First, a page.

I put my alarm onto snooze several times this morning before I finally got out of bed around 8.30am, and was out of the hostel by 9.15am. I was going to get breakfast at the bus station, but the food looked crap so I just read my book until the bus arrived.
It took about an hour to get to Matamata, through farming country. This part of NZ is home to the biggest dairy and sheep farms in country; and Matamata and Cambridge are the biggest horse breeding centres. Apparently Mark Todd lives in Cambridge. I had about half an hour in Matamata before the tour, so got poached eggs for breakfast.
The tour buses are named after characters from LOTR – Frodo, Gandalf, Smeagol, Sam, etc. We were in Merry. There’s no Pippin as yet though – shame since he’s my favourite hobbit. The Alexander farm is about 15 minutes drive from Matamata, in rolling green countryside. The Hobbiton site itself is quite far from the road, away from prying eyes during filming, and for authenticity. Weirdly, the main road is called Buckland Road, and for all you LOTR dummies, Buckland is a place in Tolkien’s Shire.
We travelled along a road the NZ army built to the site, for all the filming trucks to use. We stopped above the site, and saw the parking area for all the vehicles during filming, the sites of the catering tent and the make-up tent, and also where they penned all the Hobbiton animals. They even brought in different sheep, because the Alexander sheep were considered unsuitable.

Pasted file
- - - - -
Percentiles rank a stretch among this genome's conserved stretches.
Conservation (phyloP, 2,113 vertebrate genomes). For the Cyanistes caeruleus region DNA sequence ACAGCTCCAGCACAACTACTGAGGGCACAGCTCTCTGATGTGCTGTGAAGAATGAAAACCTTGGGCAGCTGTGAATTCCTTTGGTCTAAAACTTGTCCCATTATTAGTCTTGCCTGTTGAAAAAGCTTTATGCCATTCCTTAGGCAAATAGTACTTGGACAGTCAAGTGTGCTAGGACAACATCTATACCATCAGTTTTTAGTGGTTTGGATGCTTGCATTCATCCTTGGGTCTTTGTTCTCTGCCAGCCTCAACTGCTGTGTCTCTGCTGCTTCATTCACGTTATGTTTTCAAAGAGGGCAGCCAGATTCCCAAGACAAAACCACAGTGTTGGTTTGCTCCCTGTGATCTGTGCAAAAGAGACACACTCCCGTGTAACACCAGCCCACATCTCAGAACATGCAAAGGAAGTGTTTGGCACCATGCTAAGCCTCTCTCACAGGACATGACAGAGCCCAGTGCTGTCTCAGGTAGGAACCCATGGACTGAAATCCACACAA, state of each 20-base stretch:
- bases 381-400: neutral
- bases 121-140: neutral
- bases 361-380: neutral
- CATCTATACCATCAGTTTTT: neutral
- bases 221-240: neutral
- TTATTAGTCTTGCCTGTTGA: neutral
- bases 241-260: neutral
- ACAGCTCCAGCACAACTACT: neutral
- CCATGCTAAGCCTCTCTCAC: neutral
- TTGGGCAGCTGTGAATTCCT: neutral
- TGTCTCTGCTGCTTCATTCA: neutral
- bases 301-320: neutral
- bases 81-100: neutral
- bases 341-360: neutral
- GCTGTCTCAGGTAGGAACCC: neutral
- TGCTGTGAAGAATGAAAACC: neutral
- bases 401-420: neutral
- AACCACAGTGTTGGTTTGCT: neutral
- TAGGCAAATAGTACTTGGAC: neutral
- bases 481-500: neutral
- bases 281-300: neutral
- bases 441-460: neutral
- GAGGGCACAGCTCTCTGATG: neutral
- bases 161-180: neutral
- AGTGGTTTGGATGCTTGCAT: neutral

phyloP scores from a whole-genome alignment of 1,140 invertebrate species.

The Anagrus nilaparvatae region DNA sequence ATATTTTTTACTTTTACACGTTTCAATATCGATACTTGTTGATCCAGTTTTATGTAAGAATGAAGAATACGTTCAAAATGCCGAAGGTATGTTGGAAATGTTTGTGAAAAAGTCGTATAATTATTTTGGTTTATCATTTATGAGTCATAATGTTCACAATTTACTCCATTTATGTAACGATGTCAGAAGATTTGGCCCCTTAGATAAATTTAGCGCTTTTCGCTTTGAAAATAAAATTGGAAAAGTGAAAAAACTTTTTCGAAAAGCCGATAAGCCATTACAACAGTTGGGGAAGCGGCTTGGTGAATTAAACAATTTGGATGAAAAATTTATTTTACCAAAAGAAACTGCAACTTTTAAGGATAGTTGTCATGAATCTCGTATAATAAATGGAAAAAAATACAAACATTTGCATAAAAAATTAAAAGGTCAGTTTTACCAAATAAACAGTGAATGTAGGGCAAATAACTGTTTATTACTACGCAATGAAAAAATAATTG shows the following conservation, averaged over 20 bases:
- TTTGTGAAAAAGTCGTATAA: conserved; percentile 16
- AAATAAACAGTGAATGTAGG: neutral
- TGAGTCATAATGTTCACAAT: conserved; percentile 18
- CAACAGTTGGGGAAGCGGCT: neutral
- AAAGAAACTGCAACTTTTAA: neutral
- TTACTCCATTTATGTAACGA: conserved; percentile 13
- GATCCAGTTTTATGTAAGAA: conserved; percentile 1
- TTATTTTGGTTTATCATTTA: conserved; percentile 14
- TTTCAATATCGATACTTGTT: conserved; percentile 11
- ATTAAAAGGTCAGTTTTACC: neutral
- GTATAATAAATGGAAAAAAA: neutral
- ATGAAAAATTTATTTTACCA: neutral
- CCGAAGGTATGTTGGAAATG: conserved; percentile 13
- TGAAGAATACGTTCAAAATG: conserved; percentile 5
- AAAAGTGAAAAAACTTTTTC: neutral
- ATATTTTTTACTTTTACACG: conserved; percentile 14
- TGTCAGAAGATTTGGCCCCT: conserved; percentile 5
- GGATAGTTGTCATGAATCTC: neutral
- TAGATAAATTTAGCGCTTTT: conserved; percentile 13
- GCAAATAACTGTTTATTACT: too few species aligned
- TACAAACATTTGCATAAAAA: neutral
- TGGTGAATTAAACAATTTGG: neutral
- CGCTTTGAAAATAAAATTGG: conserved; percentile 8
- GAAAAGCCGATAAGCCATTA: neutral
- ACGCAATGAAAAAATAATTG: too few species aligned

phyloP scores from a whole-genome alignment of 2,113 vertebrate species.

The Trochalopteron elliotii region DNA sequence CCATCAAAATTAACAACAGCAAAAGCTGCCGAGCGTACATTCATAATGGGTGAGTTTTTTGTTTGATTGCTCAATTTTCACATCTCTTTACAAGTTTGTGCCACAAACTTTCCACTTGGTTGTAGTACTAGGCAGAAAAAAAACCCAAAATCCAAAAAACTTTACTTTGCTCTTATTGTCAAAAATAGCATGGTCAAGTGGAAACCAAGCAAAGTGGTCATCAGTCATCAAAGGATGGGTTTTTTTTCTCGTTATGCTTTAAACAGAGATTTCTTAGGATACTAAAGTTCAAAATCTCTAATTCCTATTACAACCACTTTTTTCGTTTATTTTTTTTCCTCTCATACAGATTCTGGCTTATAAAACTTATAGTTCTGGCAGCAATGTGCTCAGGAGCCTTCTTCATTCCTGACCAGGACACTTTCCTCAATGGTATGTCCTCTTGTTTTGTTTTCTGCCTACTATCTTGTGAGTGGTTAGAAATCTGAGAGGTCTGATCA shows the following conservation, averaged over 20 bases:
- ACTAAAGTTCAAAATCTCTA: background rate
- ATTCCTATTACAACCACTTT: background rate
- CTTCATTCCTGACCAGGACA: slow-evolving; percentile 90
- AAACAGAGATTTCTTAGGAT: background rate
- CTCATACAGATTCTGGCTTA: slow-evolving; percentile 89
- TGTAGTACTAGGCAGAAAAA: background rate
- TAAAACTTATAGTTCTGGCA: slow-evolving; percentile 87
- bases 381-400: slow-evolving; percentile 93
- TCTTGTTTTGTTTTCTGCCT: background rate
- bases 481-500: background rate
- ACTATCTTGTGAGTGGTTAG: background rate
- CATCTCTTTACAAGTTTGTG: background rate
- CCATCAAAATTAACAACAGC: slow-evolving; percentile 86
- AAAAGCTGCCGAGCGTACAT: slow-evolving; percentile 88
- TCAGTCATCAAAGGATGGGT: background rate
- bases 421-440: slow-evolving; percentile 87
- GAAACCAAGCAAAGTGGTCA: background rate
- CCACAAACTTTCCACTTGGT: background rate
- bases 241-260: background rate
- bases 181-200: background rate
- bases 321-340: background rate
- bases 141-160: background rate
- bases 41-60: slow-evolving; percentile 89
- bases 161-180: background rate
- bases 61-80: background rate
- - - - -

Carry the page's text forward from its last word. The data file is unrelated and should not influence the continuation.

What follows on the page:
The filming site was partly demolished after instruction from Peter Jackson, but had to be delayed due to bad weather. It was then that someone came up with the idea of Hobbiton tours. It’s a shame because they’d already removed the mill, bridge, pub, and 20 hobbit holes, including Sam’s home at the end of the film. There are markers dotted around to tell you where certain pieces were built and where certain scenes were filmed.
We did get to see Sam’s first house, the remaining hobbit holes, the party field and tree (still with a piece of party ribbon and a pulley in – good going after seven years!), the lake, the remains of the oak tree they imported, the tree Gandalf was under when he let off the fireworks for the kids, and go inside Bag End. There are also photos taken during filming, and film stills, to help you visualise it.
It’s obviously nothing like in the film. It’s much more tightly packed than you imagine, and they had to return all the land to how it was before, and the hobbit holes are just white panels of wood built into the hill. I wish I’d watched the Hobbiton scenes before going, so I could picture it better, but I’ll be able to compare my photos with the film when I get home.
Apparently Elijah Wood’s grandparents came on the tour recently since they never visited him while he was out there. And they’ve had some proper LOTR freaks too: some just dressed up as hobbits, people dancing on the party field, and one guy who was dressed as a hobbit, didn’t want to leave, said he was home, and eventually took them until about 7pm to get him out of there. When he got back to Matamata, he said he was continuing on his journey, like Bilbo. Freaks!
We were back in Matamata by 2.30pm and my bus wasn’t coming until 5.30pm. So I wandered along Centennial Drive and around the shops. But that only took until 3.15pm. So I got some lunch and sat in the same cafe as earlier, reading and killing time. They closed at 5pm, so I just sat at the bus stop after that.
I was back in Hamilton by 6.30pm, and can’t say I really did anything with my evening. Read, drank tea, watched some TV. That’s about it.